Monday, June 06, 2011


This was evidently “roots” week, as I had three threads on the subject going all week!

First was a query from a man in Norway trying to find Bob’s brother’s wife’s descendants.  That would be my ex-niece and former student, Laurel.  But she was on vacation and her cousin is a nurse who works odd hours, and this man was getting more and more frustrated so he was sending me more and more messages.

Second was a re-contact with Trace De Meyer, a woman of mixed genetic heritage who had been adopted out of a Native American family into a white family that turned out to be abusive (sexually and emotionally).  She recognized me because she had been on some of the same NA “talking lists” and is now keeping a blog for “Split Feathers” or “Lost Birds,” the many many Indian children adopted to white families for several decades.  Many vital issues to discuss.  She has published a book which I’ll review later. "One Small Sacrifice: Lost Children of the Indian Adoption Projects."

Third was Bob Scriver’s first wife’s seventh child, who was adopted and whose existence was only known to a few family members who kept it secret.  That wife, Alice Prestmo Scriver Skogen Stainbrook (three husbands) died soon after the birth of Karen, who was adopted to a successful family and cherished, but always curious about her birth family.  Clearly the way we once handled adoptions --  denial and sentimentality entwined -- doesn’t work, but the trouble is in part that no one “way” is successful in every case anyhow. 

In this specific case, there is Gardner’s Syndrome in the genome -- a proclivity for intestinal polyps that can develop into colon cancer.  That was the cause of death for Karen’s mother and grandmother and her half-sister and half-brother, who were Bob Scriver’s children.  It’s possible that Bob had a recessive version of the troublesome gene.  This mutation was also denied and suppressed by the people who could have told Karen.

Both Trace and Karen (as well as Amy) are achievers, but restless, uneasy in relationships until many years of wrestling yielded enough of their unknown stories to give them a little confidence and let them reach out.  Trace has the more dramatic story and is a journalist quite capable of telling it.  Karen is an artist.  What’s remarkable is how many times the three of us have lived in the same places and crossed trails without knowing it.  (I am not adopted and have a LOT of genealogical info.)  Karen’s third husband was close friends with the son of Bob Scriver’s best friend, Ace Powell, and her husband knows several of my good friends on the Blackfeet reservation.  These women are in their forties, about the daughter-age for me.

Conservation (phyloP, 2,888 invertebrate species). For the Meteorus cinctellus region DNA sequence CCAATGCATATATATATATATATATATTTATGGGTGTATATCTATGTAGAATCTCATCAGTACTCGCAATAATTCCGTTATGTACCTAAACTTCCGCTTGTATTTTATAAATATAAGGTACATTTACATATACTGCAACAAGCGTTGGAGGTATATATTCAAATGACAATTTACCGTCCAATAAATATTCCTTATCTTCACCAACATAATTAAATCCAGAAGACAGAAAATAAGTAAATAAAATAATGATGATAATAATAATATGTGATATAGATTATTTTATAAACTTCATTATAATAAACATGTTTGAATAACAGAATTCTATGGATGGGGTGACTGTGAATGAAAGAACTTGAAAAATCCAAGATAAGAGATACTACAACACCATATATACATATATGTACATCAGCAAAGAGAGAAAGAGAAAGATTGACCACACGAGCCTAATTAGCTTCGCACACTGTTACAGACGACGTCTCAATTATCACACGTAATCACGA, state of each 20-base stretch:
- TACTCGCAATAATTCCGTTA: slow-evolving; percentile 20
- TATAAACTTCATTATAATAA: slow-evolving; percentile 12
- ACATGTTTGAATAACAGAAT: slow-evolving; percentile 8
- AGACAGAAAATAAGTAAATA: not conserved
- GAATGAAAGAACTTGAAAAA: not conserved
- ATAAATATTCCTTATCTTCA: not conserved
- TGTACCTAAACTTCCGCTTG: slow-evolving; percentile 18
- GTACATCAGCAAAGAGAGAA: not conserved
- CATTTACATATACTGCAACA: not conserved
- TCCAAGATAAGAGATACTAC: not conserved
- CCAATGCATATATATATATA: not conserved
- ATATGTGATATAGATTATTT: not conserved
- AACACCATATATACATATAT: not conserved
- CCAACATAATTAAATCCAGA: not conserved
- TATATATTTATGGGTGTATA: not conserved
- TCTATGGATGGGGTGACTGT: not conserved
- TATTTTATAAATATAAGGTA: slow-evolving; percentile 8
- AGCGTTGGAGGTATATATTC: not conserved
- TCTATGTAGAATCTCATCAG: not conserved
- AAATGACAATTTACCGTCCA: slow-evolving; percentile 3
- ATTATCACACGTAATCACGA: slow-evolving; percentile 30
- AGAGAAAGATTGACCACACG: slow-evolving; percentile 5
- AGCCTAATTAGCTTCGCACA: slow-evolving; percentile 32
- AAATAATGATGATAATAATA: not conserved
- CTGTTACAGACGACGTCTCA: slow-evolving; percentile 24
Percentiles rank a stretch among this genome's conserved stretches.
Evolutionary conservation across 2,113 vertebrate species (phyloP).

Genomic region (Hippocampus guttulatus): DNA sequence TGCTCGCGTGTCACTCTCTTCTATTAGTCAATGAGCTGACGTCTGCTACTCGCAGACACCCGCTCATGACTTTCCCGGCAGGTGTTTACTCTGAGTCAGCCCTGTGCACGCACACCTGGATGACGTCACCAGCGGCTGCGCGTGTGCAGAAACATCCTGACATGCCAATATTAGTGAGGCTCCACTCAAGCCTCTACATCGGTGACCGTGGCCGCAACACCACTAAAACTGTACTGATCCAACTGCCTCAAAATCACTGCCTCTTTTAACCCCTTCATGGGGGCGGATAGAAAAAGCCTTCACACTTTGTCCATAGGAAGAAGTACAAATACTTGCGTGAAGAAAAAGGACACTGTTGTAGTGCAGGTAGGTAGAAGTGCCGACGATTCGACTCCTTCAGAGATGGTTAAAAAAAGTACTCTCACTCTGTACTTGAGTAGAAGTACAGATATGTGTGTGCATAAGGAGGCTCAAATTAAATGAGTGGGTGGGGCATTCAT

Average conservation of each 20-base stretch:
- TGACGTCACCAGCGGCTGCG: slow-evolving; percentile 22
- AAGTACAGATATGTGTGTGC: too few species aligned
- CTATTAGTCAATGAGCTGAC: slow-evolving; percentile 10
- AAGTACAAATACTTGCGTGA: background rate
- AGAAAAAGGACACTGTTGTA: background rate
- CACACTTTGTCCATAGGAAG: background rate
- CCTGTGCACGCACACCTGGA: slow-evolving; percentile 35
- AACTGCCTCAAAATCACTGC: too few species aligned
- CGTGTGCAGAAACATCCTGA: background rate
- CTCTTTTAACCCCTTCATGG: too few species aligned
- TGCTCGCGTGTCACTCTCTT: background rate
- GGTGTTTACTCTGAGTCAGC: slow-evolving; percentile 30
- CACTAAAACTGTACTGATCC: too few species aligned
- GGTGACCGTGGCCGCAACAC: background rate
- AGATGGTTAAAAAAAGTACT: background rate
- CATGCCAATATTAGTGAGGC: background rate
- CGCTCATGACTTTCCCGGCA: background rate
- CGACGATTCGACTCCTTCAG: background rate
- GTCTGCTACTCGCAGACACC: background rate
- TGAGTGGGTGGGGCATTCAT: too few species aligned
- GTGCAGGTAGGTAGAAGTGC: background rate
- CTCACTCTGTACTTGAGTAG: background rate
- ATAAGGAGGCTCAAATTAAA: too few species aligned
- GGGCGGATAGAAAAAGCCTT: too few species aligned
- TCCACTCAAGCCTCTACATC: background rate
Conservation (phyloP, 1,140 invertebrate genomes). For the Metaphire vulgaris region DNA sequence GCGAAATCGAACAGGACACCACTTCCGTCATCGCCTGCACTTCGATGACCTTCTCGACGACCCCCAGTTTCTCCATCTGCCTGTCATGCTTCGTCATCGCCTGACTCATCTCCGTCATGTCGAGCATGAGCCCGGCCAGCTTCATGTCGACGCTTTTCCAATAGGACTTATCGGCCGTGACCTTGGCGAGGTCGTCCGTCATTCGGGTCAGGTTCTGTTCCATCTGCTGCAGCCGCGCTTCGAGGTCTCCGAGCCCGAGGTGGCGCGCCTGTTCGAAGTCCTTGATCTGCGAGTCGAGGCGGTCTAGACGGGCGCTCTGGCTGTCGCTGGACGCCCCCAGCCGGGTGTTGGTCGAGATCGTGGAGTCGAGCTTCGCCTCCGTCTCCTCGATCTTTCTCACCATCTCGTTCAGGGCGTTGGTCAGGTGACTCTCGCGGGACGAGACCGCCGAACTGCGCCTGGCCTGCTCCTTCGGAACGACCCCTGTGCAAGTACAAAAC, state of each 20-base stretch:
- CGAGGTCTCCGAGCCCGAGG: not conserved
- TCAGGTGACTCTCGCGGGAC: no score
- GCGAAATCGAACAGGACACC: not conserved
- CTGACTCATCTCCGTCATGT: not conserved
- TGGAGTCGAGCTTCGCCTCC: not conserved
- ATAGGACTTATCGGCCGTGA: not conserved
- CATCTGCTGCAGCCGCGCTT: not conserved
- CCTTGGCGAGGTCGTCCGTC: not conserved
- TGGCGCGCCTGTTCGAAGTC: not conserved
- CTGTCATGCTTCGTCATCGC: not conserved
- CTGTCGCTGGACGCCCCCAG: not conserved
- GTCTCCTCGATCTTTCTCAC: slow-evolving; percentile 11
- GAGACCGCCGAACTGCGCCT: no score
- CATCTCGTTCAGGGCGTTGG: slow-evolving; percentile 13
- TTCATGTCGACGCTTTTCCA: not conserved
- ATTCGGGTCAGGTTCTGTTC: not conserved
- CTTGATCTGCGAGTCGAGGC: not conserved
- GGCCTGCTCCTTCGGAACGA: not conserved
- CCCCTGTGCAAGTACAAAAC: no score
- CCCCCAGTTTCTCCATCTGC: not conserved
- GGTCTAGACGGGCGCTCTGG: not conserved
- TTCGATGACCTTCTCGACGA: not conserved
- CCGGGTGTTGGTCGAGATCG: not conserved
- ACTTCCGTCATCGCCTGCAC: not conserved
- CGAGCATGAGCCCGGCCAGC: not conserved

The man from Norway is in a slightly different situation.  He’s middle-aged, has no immediate family, does IT work for a living so spends a lot of time alone.  Such a man has a little proving to do when contacting female relatives, to assure us that he’s not just cruising, but he did have a body of information to share.  I DID emphasize to him that his branch in this country has had a long struggle with depression/alcoholism/Alzheimer’s (not uncommon in northern Europe) so he might look into his own genome.  That cooled his jets a little. 

For both Karen and Trace there was no happy mother pleased to see them -- both women died before they could be met -- but sibs and others were curious and pleased.  Adoptions can arise from unhappy or nonexistent marriages, so there are always hints of sexual nonconformity, somebody not playing by the rules, which can even threaten present relationships, both for the mother and the daughter.  Each situation is unique, but there are major social constructs about such things as adoption, especially when romantic cultures like Native Americans are involved.  There was real trauma and injustice.